“Do you want a C-section or a natural birth?” snapped the receptionist. It was June, and I had just dialed up the VIP ward at one of Shanghai’s best maternity hospitals.
“Shunchan,” I said, taken aback. Natural birth.
“When are you due?” I didn’t know. I guessed I was maybe six weeks along. “Okay,” she said. “But if you don’t reserve with us by the end of the first trimester”—by reserve she meant put down cash—“there won’t be a spot for you.”
Pregnant women have heard similar refrains in hospitals across China this Year of the Dragon, which started last January and ends in February. A symbol of power once associated with the emperor, the dragon is the lone mythical creature of the Chinese zodiac and is by many accounts the 12-year cycle’s single most auspicious sign. What expectant parent wouldn’t prefer a heavenly totem to a rat, a snake, or—my own sign, which a Chinese friend once gently described to me as a “work animal”—a sheep?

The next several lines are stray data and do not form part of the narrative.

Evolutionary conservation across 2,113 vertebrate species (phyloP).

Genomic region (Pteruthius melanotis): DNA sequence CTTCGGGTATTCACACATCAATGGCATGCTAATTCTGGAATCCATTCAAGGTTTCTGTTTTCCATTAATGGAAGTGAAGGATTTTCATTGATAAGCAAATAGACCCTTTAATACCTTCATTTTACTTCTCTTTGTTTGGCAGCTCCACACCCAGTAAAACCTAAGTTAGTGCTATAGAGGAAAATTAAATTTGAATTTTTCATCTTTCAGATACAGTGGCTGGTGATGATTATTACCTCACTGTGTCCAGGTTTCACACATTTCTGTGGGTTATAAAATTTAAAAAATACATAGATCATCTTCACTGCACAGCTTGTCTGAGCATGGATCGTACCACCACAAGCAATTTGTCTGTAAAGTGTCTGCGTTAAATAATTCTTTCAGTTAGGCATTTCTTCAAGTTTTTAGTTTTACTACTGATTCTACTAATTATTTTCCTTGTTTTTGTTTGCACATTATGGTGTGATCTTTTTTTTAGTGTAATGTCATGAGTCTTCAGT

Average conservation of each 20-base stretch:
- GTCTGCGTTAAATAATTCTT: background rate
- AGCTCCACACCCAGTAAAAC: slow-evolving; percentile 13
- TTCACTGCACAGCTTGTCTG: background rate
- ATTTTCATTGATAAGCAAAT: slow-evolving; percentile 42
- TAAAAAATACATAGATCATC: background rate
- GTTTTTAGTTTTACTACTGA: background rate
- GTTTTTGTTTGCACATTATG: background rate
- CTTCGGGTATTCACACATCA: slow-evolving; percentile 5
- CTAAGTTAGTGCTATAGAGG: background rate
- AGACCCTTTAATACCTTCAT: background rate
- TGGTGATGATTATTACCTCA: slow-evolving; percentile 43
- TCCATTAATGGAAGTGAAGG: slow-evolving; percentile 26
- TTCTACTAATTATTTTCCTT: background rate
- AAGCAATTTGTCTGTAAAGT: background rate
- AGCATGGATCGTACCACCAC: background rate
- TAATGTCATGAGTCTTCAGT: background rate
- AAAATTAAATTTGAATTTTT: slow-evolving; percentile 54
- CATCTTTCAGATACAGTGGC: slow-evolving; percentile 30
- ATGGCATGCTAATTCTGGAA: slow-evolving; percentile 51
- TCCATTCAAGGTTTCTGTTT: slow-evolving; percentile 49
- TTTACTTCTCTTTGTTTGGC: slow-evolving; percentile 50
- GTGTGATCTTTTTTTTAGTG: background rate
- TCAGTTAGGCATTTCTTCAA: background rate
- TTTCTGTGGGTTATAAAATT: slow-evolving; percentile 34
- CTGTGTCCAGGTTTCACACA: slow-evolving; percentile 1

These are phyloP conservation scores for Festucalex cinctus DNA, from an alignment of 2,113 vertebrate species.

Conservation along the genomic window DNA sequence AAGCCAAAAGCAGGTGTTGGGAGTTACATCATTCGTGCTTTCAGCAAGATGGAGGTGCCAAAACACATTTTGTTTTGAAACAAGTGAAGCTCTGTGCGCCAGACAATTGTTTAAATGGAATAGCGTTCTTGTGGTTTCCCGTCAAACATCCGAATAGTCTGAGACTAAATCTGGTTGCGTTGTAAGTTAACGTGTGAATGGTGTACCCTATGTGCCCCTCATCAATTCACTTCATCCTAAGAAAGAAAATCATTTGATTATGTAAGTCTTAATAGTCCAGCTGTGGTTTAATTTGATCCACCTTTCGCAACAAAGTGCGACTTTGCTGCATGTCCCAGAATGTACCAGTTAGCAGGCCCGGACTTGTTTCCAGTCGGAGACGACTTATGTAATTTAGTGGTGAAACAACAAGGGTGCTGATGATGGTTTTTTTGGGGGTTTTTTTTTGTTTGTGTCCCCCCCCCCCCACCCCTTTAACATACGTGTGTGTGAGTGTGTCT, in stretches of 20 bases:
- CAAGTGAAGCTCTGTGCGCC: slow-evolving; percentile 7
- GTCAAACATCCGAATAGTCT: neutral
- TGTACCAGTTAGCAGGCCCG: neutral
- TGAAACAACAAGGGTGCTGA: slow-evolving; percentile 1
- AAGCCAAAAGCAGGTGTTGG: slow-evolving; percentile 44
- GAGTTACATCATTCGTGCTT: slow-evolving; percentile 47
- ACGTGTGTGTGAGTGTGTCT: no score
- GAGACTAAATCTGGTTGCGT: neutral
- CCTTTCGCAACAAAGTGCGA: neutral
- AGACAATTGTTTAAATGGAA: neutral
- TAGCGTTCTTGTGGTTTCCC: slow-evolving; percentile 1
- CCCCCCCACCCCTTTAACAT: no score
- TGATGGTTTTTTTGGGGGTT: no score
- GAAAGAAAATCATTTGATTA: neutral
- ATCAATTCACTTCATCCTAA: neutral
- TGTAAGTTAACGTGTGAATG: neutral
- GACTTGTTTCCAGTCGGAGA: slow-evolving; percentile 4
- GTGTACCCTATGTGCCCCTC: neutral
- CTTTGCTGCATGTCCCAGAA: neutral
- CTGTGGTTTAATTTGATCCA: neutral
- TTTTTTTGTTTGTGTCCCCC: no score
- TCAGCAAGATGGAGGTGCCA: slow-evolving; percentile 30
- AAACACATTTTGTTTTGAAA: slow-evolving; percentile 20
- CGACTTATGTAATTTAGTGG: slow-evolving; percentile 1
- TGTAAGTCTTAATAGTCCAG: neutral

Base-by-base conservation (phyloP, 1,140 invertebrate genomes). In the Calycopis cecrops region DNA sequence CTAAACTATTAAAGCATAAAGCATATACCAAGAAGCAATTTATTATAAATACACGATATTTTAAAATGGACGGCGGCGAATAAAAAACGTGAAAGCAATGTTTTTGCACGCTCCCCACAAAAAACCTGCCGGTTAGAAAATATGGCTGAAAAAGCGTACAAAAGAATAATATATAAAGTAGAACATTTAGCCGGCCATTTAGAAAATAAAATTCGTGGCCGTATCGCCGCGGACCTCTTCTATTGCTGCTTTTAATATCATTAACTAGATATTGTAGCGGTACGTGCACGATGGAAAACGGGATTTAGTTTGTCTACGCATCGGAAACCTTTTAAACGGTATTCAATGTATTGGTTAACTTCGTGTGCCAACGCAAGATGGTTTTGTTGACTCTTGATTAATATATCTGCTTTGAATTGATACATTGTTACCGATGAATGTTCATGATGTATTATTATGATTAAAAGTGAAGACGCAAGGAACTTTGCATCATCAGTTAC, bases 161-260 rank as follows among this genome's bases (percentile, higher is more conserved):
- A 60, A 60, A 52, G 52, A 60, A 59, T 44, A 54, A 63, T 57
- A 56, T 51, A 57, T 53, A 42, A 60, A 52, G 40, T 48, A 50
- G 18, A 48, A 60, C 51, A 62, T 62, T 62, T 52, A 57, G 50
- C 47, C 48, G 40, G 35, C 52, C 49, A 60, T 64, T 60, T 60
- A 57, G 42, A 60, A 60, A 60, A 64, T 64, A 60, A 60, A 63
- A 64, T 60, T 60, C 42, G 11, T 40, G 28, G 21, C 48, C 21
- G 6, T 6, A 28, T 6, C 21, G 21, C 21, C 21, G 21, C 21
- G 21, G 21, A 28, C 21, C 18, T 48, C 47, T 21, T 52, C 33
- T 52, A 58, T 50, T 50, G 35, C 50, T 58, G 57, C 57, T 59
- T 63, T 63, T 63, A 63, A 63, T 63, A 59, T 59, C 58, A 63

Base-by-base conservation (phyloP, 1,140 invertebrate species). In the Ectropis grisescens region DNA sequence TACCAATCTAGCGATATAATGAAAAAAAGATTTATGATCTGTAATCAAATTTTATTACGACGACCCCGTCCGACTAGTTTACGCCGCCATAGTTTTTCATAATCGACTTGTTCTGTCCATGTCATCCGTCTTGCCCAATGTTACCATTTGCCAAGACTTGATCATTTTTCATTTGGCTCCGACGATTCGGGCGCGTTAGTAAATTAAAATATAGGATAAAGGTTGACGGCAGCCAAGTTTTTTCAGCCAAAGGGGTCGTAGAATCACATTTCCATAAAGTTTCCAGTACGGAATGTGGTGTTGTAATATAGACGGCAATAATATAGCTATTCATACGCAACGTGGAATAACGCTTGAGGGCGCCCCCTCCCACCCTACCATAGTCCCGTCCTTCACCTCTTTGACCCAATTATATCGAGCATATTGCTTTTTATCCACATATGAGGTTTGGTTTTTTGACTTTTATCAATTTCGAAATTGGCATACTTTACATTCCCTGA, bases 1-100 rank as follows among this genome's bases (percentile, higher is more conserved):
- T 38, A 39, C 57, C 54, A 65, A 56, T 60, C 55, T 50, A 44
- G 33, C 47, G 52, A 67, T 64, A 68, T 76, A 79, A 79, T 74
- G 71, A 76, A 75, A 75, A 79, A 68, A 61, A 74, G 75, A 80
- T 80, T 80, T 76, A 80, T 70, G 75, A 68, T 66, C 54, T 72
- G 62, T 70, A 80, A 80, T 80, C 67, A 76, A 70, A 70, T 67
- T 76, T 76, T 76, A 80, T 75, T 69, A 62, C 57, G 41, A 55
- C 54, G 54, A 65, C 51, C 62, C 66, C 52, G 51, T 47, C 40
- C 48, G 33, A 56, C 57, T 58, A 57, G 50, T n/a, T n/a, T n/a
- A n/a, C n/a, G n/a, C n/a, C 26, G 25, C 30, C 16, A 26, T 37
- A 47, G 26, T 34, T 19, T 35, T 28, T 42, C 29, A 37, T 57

As we visited maternity wards, though, my partner and I began to think our luck was, in fact, not so good. At our first stop, couples lined the walls of the waiting area. To make my way to the ultrasound room, I had to push through a mob of women with swollen bellies, men gazing intently at smartphones, and hovering grandmothers-to-be. The scan itself took only five minutes. Afterward, a technician handed me a printout with characters that translated to “living fetus,” and ushered me out of the room. Case closed: I was having a dragon baby.